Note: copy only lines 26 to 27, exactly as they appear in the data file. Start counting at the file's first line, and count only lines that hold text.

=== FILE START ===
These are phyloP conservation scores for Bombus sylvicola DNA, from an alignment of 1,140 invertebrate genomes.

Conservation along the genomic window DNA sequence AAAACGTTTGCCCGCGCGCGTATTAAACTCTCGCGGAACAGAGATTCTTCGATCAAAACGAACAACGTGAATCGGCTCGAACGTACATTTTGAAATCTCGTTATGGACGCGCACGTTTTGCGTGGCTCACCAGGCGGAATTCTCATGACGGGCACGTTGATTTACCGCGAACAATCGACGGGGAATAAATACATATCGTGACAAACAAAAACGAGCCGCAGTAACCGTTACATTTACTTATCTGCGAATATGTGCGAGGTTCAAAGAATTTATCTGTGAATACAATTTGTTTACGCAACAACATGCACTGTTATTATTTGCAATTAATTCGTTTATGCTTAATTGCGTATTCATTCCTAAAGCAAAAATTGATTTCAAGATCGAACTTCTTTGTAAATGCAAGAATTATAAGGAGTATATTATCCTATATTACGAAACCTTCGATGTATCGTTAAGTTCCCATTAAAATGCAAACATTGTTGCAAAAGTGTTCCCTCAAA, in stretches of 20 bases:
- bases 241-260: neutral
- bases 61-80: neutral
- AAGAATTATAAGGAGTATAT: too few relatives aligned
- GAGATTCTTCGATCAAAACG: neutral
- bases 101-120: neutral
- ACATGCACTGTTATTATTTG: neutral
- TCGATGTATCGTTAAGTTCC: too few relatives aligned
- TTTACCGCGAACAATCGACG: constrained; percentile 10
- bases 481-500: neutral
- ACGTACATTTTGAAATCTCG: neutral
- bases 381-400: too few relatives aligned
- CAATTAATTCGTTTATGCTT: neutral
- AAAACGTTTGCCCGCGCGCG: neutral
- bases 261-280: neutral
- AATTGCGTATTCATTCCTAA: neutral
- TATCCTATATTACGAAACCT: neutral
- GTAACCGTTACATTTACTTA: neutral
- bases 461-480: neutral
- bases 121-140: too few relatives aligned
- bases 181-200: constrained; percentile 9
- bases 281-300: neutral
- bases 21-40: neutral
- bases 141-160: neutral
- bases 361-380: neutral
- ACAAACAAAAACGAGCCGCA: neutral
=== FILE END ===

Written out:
- bases 361-380: neutral
- ACAAACAAAAACGAGCCGCA: neutral